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Finnish architect Professor Juhani Pallasmaa explores the ethical meaning of beauty

4 min read

The relationship between beauty and ethics is surely an unfashionable subject. In fact, beauty has been a problematic concept in art for a century and works of art now seem to question the entire notion. Also today’s celebrated architecture hardly aspires to serene beauty as experiences of the unheimlich, or of an outright mental threat, are often more apparent. What is the meaning of this distancing of life and art from beauty?

Art is not only a selective sampling of the world; art implies transforming the world, an endless modification towards the good – Rainer Maria Rilke

Sublime beauty was the central aspiration of art until the 19th century, but our quasi-rational and materialist consumer culture regards art as a deviation, cultural entertainment or investment. However, today an interest in the connections of ethics and aesthetics, beauty and truth, is clearly re-emerging. The perspective of an ecological catastrophy surely calls for the fusion of aesthetic and ethical sensibilities.

The titles of several significant books in recent years, such as Elaine Scarry’s On Beauty and Being Just and Martha Nussbaum’s Poetic Justice, exemplify this concern. Also Joseph Brodsky often wrote about the interactions of these two dimensions: ”Every new aesthetic reality makes man’s ethical reality more exact because aesthetics is the mother of ethics.” The notion of biophilia, the science and ethics of life, pioneered by biologist Edward O. Wilson, expands our ethical responsility all the way to biodiversity.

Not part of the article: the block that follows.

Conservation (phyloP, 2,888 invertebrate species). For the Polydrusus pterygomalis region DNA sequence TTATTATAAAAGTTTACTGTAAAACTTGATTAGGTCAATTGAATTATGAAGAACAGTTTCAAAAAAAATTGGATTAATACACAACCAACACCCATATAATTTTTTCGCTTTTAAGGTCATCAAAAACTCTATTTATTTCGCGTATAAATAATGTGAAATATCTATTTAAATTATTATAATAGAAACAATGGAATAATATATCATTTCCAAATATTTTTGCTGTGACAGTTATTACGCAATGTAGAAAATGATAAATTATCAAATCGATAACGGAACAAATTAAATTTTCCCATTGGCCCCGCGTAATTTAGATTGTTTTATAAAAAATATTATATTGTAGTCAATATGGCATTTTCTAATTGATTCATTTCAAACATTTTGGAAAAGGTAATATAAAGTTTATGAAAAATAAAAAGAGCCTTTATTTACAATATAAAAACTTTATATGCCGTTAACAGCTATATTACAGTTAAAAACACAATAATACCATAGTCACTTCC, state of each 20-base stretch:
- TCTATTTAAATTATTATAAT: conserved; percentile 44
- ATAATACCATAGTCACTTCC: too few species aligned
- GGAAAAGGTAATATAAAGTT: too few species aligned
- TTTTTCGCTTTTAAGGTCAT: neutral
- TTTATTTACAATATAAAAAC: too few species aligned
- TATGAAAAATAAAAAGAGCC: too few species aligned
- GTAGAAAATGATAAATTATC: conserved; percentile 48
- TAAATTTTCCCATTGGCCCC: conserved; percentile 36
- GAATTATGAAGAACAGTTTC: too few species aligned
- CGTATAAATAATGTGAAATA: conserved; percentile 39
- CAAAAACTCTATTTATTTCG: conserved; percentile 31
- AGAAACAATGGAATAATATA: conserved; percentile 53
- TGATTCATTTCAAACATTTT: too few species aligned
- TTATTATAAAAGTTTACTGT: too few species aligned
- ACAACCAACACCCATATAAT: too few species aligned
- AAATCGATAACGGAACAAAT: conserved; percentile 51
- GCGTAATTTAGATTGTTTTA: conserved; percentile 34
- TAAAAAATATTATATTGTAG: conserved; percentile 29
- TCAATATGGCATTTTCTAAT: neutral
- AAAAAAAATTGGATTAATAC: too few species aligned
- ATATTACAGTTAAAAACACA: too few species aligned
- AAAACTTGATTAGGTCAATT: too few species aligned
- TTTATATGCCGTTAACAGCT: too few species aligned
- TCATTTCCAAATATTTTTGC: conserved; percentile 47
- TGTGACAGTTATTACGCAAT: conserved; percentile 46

Beauty and elegance of thought are essential criteria even in mathematics and physics. Beauty represents qualities which cannot be formalised and expressed by any other means. The physicist D.A.M. Dirac argued that the theories of physics which project beauty, are probably also the correct ones. Herman Weyl, who completed quantum and probability theories, made an even more outspoken confession: ”My work has always attempted to combine truth with beauty, but when I have been obliged to choose one of the two, I have chosen the beautiful.” So, beauty and reason are equally valid approaches in human judgment.

Beauty is not an added value on top of the real essence of a thing, as it expresses the wholeness and completeness of the phenomenon. Our emotive reaction is often the most synthetic mode of understanding and beauty implies the experience of a complexity as a singularity. Emotion is a domain of intelligence implying a comprehensive structuring and judgment of the phenomenon.

Psychologist Howard Gardner indentifies ten categories of intelligence: linguistic, logical-mathematical, musical, bodily-kinesthetic, spatial, inter-personal, intra-personal, naturalistic, ethical and spiritual intelligences. I wish to add the categories of aesthetic, emotional and atmospheric intelligences to this already thought-provoking list.

Art articulates and expresses the lived world of experience, and it mediates the human essence of this very experience. Every artistic work is a microcosm, a complete world, or in the words of Andrei Tarkovsky ”a whole world as reflected in a drop of water”. Art is not merely aestheticisation as it involves genuine thought about our being in the world, through embodied images and means characteristic to the art form in question.

We have an amazing unconscious capacity to identify ourselves with objects of our perception, and to project ourselves and emotions on to them. Experiencing a work of art is an exchange; the work lends us its authority and magic, and we lend the work our emotions.

Neuroscience has recently associated this act of unconscious mirroring with our ”mirror neurons”. The great ethical value and equality of art is that we are able to experience our own emotions mirrored by the most profound and sensitive minds in human history. We can feel through the emotions of Michelangelo, Bach and Rilke.